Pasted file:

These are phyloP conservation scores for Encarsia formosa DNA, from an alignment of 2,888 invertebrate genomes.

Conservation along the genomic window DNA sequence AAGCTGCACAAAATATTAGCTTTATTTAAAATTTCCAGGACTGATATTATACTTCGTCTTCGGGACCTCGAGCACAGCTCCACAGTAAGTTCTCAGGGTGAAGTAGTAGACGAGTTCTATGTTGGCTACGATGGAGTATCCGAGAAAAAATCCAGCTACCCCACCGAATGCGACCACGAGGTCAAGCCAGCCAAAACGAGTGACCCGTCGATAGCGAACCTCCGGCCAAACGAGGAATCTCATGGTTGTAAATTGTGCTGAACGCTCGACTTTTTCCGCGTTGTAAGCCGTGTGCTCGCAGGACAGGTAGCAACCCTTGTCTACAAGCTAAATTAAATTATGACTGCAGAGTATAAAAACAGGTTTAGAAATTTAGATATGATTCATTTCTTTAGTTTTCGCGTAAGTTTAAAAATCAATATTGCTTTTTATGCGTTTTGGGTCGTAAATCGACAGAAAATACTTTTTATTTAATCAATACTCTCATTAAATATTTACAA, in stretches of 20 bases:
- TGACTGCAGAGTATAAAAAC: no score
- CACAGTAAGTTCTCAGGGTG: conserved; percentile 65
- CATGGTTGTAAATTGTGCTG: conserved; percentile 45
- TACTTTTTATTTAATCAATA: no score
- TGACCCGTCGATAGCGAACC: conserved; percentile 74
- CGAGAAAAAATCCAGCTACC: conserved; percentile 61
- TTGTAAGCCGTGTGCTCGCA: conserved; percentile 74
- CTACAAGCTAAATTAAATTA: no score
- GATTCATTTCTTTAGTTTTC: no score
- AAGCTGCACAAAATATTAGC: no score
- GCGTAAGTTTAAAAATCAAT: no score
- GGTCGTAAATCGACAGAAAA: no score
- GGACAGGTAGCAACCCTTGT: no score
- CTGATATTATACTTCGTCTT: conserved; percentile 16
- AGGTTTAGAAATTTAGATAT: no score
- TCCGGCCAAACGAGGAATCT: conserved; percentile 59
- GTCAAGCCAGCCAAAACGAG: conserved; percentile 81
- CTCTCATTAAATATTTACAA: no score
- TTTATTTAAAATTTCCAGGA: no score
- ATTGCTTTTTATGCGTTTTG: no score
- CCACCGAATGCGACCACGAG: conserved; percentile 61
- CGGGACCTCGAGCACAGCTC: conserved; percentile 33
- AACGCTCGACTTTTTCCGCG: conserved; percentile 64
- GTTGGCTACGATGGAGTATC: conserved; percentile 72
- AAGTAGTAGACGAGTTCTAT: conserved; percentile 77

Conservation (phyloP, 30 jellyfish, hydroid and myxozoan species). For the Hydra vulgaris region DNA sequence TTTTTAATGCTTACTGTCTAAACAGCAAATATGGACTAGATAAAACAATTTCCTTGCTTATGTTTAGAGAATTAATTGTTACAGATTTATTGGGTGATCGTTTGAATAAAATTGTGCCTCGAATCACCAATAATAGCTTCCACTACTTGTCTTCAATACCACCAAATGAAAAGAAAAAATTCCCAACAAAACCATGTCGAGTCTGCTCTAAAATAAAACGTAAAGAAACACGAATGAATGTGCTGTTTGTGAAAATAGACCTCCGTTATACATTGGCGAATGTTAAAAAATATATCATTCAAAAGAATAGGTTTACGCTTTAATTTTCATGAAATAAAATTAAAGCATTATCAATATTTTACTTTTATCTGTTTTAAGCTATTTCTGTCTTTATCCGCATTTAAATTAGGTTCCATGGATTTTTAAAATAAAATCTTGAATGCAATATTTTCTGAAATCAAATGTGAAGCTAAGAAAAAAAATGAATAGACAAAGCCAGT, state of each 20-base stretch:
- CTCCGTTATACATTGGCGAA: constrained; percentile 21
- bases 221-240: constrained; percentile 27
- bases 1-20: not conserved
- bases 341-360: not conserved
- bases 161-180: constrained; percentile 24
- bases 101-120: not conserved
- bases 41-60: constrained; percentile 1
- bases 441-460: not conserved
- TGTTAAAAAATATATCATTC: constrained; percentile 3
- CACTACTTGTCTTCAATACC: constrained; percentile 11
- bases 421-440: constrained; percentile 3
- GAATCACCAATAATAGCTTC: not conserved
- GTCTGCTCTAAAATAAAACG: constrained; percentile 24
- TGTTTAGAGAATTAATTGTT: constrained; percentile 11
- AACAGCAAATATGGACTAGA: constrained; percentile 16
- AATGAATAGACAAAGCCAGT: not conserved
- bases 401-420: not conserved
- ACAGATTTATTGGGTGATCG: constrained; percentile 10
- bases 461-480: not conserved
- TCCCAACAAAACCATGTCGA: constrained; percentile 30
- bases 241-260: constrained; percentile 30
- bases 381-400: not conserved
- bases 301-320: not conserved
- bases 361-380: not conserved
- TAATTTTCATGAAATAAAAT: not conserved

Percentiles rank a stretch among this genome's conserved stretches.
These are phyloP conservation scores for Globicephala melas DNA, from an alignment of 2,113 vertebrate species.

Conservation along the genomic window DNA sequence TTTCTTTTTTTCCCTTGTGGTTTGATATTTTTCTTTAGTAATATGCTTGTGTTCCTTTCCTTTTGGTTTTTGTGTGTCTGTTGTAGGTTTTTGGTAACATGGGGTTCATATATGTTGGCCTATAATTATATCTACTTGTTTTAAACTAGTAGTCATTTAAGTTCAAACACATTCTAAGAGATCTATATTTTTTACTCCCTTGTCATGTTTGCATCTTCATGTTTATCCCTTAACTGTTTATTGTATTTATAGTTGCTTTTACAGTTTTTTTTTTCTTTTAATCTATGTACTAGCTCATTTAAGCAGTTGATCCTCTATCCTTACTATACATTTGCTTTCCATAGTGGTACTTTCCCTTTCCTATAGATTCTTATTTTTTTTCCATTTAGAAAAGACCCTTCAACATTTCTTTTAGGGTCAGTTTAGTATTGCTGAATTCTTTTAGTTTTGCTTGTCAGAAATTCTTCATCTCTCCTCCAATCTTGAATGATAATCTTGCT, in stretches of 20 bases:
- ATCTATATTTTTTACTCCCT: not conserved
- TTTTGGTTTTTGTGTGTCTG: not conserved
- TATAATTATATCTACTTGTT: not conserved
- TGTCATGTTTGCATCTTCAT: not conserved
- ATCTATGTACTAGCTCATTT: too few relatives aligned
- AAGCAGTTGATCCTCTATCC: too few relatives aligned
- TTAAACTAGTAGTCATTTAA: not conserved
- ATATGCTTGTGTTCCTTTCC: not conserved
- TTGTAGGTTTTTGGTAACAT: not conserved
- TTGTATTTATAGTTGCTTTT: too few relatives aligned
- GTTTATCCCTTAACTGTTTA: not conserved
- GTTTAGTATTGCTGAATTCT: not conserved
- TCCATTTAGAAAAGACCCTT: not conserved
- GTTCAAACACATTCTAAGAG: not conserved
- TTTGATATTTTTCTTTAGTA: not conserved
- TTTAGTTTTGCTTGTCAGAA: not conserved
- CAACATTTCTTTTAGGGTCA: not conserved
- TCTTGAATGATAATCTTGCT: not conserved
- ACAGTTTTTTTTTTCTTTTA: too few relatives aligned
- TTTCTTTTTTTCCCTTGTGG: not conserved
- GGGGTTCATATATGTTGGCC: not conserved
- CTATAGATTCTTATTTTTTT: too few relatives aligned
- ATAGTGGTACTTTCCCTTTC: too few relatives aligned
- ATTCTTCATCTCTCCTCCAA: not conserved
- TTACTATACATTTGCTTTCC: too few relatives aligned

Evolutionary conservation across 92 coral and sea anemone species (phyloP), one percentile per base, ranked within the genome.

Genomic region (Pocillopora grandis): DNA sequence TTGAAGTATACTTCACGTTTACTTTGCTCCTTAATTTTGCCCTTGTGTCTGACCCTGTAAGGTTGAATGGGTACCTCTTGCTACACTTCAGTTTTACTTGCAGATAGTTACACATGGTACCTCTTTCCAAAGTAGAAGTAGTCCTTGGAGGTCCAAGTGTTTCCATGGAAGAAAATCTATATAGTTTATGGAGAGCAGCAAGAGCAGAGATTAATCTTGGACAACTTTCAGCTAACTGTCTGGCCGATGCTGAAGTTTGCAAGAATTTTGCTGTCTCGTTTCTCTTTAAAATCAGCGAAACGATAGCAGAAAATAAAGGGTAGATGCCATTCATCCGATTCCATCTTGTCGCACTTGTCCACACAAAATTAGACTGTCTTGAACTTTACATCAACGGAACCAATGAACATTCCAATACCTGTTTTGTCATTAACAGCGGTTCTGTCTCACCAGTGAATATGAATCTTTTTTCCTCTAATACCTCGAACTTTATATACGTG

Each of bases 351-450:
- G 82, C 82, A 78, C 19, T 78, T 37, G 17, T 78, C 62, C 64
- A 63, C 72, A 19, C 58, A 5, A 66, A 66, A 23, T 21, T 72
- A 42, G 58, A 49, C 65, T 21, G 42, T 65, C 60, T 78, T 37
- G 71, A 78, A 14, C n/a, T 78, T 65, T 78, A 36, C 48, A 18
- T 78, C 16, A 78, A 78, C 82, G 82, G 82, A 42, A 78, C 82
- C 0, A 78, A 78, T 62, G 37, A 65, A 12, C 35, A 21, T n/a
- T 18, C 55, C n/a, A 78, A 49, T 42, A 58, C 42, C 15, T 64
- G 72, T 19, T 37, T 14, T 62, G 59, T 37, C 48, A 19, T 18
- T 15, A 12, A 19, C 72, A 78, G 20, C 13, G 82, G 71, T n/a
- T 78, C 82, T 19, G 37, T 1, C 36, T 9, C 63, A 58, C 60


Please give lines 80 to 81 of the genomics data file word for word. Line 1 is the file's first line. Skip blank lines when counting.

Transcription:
- ATTCTTCATCTCTCCTCCAA: not conserved
- TTACTATACATTTGCTTTCC: too few relatives aligned